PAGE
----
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What causes Backing Bean return null? How to resolve it?

 
Anirudh Lou
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Hello everyone I'm very new to javaweb and I tried to create my first javaweb project. However when some action were being invoke I received an error. Does anyone can help! Here is what I did:

Person.java



PersonEjbDao.java


FriendBean.java



show.xhtml




create.xhtml



details.xhtml




When tried to run my project what happened were:
1. When i clicked the link from show.xhtml



It output the page but without data being displayed.

but on the url it shows:

http://localhost:8080/javaeesample/faces/details.xhtml?pid=1

1. When i clicked 'Save' button in create.xhtml here is the error i received:

An Error Occurred:



I expand Stack Trace and it displayed



I don't know what makes my personBean.person.name null.

Any Help is very much appreciated.
 
Tim Holloway
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The problem with posting full details of a project and asking for help is that too much info can be as bad as not enough. Since we're doing this for free, we're not motivated to print it all out and trace through all the details.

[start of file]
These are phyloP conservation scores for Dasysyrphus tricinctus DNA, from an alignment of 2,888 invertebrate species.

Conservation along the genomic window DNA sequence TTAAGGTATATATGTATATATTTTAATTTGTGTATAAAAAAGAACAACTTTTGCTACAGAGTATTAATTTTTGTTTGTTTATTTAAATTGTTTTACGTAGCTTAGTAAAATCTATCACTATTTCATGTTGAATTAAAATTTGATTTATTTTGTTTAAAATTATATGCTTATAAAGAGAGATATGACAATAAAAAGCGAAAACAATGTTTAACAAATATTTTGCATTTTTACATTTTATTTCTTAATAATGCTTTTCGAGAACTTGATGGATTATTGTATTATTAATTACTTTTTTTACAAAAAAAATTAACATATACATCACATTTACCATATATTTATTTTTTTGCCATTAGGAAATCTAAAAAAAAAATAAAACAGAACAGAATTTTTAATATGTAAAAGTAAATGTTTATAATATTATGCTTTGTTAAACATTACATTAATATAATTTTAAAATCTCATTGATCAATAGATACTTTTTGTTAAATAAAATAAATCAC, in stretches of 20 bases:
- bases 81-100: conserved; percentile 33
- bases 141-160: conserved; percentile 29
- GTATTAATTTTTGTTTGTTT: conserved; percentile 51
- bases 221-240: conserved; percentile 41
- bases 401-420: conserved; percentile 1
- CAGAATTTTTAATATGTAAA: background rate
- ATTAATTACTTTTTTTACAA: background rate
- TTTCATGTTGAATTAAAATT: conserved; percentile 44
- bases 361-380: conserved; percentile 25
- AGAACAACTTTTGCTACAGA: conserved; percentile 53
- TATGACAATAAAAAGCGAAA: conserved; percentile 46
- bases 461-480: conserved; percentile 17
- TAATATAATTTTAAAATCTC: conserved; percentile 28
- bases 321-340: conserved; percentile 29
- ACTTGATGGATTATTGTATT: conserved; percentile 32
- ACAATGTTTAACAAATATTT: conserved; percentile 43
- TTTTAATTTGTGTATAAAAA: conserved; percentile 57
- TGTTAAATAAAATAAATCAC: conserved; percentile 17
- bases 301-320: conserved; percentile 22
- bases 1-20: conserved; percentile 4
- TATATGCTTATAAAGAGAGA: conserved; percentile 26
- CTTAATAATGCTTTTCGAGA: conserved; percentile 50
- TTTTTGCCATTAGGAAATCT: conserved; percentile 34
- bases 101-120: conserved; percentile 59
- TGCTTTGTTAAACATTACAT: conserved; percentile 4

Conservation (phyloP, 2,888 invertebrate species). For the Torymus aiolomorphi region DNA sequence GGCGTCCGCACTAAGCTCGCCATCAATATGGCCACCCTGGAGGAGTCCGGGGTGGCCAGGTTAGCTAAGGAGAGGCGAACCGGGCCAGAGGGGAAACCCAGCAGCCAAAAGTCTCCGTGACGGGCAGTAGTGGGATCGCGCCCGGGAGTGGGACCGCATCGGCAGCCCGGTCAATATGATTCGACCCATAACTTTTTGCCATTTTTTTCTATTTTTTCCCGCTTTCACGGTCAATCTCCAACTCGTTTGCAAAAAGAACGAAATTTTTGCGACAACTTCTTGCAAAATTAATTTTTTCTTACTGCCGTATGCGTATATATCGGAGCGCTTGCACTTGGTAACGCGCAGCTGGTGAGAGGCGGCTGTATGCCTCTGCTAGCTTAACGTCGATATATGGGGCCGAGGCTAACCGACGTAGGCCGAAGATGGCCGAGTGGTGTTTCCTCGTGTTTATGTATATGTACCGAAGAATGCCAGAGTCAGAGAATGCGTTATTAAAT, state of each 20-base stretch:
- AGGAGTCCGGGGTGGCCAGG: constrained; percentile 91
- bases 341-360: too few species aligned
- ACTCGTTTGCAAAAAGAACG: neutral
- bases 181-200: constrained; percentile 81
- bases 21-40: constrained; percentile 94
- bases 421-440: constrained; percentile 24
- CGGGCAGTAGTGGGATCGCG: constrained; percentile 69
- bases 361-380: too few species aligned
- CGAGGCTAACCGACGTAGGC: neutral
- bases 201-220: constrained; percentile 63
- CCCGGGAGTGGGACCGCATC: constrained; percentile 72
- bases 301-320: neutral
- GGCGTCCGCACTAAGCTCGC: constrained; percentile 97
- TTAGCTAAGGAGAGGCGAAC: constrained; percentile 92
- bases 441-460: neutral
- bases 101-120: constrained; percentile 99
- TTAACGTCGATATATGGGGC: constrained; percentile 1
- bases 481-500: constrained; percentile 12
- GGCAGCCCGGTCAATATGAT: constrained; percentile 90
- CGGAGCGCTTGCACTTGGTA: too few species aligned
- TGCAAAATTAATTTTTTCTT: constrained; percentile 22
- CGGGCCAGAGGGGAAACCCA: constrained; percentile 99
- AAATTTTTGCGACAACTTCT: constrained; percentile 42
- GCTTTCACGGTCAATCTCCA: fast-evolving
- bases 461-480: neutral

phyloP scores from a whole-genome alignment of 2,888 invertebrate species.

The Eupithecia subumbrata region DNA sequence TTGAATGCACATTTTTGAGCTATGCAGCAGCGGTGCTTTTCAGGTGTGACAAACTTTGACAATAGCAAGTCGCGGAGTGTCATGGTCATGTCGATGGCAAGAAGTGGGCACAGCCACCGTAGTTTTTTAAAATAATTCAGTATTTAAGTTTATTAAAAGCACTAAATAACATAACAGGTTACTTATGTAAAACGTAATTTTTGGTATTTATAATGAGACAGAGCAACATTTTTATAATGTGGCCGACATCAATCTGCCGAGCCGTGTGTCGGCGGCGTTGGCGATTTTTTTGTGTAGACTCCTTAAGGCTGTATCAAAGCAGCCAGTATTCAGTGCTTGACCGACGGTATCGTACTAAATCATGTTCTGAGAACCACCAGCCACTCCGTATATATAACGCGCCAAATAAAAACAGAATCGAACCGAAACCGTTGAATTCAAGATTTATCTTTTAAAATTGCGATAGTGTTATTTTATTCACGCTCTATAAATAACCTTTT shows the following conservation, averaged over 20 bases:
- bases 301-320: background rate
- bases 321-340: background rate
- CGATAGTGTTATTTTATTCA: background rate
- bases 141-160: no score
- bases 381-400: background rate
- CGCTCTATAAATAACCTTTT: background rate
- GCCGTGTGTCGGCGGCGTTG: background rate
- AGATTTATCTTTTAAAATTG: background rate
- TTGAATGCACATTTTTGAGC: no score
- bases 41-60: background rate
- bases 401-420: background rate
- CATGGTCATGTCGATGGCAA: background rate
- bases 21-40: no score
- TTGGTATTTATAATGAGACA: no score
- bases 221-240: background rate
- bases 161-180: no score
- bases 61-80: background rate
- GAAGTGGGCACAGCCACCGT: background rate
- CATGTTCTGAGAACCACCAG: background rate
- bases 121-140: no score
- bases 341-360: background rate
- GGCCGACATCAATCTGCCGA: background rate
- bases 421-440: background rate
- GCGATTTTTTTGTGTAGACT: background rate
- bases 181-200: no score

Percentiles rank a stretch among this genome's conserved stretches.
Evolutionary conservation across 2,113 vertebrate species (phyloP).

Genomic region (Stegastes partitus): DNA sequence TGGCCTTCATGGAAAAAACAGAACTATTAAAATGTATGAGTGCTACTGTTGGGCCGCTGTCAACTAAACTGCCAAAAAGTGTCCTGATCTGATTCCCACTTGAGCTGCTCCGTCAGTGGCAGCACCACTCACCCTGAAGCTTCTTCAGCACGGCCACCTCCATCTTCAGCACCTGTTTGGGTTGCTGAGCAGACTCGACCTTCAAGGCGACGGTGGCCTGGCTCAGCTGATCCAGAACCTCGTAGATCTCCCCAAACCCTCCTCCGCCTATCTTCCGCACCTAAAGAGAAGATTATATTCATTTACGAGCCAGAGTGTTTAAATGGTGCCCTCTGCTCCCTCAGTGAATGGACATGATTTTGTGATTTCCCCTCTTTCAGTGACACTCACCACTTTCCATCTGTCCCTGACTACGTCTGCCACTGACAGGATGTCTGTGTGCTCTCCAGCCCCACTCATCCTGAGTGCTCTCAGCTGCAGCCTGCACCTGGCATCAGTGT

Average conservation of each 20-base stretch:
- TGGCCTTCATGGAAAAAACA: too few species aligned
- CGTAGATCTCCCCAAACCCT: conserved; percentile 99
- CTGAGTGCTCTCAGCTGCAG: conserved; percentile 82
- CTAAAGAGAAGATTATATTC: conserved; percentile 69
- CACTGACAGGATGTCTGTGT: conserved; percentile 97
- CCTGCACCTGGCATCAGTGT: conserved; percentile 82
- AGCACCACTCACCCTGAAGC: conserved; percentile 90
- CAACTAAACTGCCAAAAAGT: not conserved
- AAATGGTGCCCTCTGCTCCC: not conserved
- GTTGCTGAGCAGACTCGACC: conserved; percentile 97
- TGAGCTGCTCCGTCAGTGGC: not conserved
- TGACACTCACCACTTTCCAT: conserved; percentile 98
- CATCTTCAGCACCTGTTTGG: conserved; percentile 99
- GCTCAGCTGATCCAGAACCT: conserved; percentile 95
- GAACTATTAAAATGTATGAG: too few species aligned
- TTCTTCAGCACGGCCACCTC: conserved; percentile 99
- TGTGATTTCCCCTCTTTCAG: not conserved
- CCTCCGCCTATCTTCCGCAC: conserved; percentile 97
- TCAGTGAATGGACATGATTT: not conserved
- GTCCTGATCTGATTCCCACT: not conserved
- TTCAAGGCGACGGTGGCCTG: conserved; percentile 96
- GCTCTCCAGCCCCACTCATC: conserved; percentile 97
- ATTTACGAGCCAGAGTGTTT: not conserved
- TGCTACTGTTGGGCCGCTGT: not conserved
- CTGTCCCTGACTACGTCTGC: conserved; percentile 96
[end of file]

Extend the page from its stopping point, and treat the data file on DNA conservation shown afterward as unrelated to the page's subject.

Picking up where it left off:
So what you often get is a rough guess answer based on common errors. And that's what you'll get here, at least to begin with. I realize that if you're new to JSF, you probably don't know what to include and what to omit, but I did want to make it clear why the first answer you get may not be the full answer or even the right answer.

There were 2 alarm-worthy items that jumped out at me when doing an early-morning blurry-eyed once-over scan of your samples.

1. You're using a Request scoped backing bean

2. There's a reference to a property value of a property within that bean.

Starting with #2. There's nothing wrong with that, but it gives a different error than when referencing a top-level property, which I'll explain shortly.

The real alam-ringer is #1. Rule #2 of JSF is that request scope is nearly 100% useless in JSF.

People coming from other platforms are used to using a lot of request-scope objects. They're convenient in that you use them and they get automatically discarded and there's no need to manually clean them up.

But that virtue is a fault in JSF, because JSF is designed to have multiple requests applied against the same model/view set. It's called postback and request scope fails for postback, precisely because a different instance of request scope object is constructed from scratch for each postback. There's no ongoing conversational state.